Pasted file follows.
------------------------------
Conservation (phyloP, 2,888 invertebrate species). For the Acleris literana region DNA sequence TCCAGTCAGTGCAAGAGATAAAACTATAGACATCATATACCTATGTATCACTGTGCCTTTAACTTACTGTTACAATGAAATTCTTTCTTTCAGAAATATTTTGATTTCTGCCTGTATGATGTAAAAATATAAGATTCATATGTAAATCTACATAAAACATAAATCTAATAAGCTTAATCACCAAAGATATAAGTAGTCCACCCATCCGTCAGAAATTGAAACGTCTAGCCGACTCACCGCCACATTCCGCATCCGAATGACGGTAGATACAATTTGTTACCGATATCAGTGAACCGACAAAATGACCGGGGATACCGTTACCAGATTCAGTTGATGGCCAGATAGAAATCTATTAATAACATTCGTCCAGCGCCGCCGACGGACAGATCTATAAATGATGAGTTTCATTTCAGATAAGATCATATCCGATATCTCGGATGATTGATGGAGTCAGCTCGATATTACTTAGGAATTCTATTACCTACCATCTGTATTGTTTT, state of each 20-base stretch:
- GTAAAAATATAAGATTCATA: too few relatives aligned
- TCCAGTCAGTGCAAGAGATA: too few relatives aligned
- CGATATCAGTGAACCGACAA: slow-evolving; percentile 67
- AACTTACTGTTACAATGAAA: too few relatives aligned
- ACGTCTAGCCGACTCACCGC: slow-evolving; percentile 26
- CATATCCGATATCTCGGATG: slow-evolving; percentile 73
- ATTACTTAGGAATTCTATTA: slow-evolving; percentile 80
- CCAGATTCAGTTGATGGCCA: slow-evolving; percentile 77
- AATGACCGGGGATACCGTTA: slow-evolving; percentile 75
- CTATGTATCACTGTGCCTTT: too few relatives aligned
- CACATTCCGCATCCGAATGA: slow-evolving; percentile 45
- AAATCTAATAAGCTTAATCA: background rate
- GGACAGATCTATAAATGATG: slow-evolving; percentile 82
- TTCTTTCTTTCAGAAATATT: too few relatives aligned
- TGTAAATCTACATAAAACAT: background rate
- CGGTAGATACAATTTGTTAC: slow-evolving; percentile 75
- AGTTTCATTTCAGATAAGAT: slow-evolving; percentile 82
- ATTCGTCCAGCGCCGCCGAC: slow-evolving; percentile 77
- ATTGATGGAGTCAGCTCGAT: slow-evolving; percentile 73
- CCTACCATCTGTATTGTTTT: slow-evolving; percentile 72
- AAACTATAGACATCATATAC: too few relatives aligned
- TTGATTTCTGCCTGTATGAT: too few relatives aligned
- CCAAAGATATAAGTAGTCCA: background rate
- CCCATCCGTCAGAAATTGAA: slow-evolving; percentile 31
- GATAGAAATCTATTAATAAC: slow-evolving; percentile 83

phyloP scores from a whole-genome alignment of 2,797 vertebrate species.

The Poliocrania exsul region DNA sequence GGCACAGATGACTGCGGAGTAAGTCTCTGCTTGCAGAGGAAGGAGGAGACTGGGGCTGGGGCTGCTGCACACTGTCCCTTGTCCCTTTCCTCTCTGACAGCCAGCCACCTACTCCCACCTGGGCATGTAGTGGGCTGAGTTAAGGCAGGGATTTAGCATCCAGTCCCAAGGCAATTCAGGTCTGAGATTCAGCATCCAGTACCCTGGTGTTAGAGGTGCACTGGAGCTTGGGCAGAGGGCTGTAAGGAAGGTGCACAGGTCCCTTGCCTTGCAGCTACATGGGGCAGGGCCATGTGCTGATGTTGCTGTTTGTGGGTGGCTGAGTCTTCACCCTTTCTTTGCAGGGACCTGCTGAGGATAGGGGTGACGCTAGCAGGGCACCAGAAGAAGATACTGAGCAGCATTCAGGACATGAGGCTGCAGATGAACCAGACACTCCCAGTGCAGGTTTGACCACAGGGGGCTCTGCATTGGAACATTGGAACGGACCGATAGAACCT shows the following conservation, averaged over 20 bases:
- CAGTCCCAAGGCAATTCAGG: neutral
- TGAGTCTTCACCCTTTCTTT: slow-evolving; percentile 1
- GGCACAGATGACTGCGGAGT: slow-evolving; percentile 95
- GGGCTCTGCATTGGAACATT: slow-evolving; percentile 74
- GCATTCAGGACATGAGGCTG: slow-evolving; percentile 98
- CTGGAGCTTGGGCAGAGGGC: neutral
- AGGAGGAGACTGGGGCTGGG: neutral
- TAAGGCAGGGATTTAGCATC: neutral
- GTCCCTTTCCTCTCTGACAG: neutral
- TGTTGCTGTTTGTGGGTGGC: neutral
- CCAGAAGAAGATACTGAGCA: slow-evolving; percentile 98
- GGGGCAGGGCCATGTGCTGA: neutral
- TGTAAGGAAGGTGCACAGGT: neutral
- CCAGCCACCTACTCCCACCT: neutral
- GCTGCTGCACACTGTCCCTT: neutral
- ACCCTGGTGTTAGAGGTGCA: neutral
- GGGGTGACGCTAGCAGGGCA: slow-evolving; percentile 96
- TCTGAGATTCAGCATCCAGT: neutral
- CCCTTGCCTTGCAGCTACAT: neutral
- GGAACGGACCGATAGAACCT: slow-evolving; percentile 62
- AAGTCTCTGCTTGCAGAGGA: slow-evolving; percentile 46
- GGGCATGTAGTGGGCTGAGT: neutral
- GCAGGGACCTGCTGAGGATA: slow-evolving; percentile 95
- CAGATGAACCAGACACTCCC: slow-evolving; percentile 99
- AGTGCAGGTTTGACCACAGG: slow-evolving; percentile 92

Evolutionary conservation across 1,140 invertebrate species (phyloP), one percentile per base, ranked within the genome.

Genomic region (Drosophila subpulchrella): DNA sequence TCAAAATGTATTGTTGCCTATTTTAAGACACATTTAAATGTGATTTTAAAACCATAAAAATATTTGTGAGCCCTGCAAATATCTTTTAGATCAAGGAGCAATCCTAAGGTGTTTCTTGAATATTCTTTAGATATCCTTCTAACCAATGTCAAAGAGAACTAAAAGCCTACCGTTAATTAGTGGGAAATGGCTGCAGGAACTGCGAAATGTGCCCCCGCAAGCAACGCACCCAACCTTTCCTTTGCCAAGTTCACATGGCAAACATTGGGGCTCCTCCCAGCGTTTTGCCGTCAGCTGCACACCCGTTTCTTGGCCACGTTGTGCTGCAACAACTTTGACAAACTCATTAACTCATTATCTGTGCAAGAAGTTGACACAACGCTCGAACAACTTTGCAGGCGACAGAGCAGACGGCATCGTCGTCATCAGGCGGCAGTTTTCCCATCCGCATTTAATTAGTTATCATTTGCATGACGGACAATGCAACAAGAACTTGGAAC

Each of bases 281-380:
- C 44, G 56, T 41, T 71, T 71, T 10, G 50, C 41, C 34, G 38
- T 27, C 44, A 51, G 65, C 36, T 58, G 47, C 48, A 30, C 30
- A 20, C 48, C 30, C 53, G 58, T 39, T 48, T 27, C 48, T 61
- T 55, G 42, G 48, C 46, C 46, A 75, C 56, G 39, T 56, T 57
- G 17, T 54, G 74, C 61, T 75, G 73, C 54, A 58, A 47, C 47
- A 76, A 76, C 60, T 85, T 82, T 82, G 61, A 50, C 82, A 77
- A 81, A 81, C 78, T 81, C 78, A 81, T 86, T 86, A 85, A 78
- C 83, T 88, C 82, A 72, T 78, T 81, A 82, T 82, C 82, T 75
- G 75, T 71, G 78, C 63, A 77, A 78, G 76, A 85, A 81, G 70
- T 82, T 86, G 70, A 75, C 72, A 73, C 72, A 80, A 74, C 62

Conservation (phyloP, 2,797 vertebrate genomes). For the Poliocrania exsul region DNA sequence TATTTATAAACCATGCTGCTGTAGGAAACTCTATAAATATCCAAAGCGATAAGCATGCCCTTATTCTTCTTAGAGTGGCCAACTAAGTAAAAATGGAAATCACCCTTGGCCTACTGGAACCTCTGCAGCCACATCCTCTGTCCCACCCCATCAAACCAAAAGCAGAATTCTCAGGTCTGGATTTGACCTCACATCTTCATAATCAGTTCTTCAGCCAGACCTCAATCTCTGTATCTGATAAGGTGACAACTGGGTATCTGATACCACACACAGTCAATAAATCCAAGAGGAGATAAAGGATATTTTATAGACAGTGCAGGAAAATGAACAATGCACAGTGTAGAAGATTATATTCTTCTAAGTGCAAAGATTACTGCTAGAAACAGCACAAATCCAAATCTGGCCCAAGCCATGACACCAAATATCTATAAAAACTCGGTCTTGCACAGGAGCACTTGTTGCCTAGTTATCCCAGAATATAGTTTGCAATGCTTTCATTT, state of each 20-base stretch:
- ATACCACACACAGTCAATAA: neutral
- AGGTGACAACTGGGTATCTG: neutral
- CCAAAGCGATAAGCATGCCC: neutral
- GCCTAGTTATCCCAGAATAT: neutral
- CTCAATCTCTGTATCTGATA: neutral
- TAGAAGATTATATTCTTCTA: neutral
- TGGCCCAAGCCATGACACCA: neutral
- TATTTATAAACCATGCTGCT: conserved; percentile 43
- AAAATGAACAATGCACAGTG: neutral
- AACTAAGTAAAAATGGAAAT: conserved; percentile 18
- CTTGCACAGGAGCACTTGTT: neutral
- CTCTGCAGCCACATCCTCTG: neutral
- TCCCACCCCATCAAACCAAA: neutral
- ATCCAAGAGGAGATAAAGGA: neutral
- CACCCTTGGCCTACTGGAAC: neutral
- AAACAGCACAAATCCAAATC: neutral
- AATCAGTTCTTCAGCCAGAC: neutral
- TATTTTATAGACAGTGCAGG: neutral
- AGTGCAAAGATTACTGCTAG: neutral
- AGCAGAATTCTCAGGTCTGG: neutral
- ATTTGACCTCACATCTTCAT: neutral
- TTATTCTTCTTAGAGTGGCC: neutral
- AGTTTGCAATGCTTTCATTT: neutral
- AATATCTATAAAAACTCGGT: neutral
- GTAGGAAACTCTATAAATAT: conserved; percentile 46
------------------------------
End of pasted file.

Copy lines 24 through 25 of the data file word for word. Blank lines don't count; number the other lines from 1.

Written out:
- CCAAAGATATAAGTAGTCCA: background rate
- CCCATCCGTCAGAAATTGAA: slow-evolving; percentile 31